ERIC Number: ED546891
Record Type: Non-Journal
Publication Date: 2014-Sep
Abstractor: As Provided
Must All Counselors Be Culturally Competent?
That the number of people from a variety of background is on the increase in all countries in the world is a fact that must be accepted, and not be ignored. This is especially true about western societies where people from diverse backgrounds seek refuge for a plethora of reasons. Some of these may be fleeing from war, political witch hunts, or economic starvation. When these are not the cases, people migrate temporarily to attain the education they might have been otherwise denied in their home countries, or which, they believe, might increase their chances of becoming what they aspire to become in their societies. Whatever the reasons for their migrations, one thing remains clear, and that is that they come in with different personalities, beliefs, and cultures. As is with all humans, when these people reach their destinations, they not only bring with them, but face new problems, and therefore need a lot of help if to make their transitions smooth, or even semi- permanent. Rendering these helps, may not be easy as one may predict. So being, the countries harboring these new arrivals must be well equipped with those professionals that can, to some extent relate to the culturally different migrants. Unfortunately, while there are many so called counselors, few can boast of being culturally competent. According to Sue and Sue (1990) most mental health professionals have not been trained to work with other than mainstream individuals or groups. For most western refugee agencies the idea, being there economically for the refugees they bring outweigh the social help they so badly need. In the United States for example, refugees are provided with free apartments and food stamps for a determined period of time not to last over four months, except in rare cases. The case workers they are assigned, are not culturally competent to solve the many challenges that the refugees face, and therefore cannot help them. Worst still, these case workers know nothing about the culture of the refugees, and when they refer them to counselors, it is only to make them swim deeper in their problems, because in many cases the counselors' approaches are culturally inappropriate so that the refugees remain hurt. While as the counselors' intentions are good, their lack of cultural competencies breed displeasure in the very people they strive to help. It is becoming increasingly clear that the assumptions, beliefs, and practices of our society are structured in such a manner so as to serve only one segment of the population ( D. W. Sue, Ivey a. Podersen, 1996). To make situations better for migrants, it is therefore very necessary to train counselors that are culturally competent.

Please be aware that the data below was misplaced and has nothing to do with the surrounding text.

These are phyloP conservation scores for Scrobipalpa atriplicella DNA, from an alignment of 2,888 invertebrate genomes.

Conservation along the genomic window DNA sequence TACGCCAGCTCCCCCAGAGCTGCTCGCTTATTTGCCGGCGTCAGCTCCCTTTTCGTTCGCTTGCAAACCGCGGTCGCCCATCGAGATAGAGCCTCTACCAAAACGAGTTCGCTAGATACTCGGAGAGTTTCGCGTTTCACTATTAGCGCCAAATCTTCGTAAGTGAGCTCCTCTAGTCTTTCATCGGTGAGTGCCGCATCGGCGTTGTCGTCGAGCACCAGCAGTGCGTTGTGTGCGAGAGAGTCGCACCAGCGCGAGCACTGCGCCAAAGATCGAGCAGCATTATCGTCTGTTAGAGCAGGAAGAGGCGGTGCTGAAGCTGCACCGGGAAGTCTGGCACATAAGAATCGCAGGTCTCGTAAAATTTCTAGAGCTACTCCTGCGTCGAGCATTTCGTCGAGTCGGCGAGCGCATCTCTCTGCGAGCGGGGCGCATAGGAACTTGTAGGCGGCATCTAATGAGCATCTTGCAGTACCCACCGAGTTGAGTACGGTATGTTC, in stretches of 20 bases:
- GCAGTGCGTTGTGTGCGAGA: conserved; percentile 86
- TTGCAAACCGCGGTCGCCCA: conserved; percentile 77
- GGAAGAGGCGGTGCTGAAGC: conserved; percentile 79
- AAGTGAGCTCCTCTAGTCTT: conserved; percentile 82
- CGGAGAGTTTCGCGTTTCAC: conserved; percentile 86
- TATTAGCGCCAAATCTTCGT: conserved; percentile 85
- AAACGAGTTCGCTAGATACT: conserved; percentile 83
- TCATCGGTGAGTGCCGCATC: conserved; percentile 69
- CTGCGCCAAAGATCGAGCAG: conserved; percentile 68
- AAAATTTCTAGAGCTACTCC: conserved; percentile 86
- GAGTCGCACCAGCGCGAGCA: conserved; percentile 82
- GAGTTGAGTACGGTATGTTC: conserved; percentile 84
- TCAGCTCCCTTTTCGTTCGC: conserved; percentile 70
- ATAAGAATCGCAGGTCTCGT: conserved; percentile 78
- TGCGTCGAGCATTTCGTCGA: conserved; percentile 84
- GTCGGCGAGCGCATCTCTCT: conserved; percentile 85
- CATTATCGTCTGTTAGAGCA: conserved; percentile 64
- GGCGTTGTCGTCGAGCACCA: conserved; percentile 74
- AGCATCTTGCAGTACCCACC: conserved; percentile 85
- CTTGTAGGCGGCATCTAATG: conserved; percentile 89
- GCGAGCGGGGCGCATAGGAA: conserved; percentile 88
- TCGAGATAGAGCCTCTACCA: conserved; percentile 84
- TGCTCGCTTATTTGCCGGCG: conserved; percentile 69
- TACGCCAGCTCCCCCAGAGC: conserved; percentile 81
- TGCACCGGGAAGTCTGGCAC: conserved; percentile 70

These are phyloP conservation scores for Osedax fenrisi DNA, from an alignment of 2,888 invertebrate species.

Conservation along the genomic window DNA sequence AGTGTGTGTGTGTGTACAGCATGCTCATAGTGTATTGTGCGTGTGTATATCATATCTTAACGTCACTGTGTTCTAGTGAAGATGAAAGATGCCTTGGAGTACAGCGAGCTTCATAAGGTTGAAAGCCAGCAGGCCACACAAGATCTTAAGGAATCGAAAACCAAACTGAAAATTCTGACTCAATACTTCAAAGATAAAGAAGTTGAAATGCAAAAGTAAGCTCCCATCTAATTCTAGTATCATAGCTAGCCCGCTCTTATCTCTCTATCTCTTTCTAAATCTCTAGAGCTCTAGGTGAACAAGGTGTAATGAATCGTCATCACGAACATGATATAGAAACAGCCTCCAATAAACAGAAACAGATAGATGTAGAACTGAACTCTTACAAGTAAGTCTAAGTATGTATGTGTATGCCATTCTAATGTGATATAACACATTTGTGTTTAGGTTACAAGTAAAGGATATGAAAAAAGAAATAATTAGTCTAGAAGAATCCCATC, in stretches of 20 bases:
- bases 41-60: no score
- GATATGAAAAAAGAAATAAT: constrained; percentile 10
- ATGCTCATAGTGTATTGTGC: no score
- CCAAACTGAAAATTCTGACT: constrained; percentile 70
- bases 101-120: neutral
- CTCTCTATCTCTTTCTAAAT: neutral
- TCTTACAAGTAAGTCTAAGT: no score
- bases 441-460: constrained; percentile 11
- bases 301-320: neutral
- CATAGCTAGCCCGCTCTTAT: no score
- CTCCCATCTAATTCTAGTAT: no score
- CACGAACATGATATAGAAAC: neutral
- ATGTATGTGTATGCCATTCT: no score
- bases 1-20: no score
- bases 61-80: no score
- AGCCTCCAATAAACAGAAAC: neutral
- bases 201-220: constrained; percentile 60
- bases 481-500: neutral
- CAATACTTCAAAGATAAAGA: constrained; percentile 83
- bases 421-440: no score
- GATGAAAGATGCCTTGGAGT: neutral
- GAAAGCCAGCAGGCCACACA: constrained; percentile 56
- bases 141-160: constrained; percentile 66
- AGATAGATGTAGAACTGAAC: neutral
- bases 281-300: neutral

Publication Type: Reports - Research
Education Level: N/A
Authoring Institution: N/A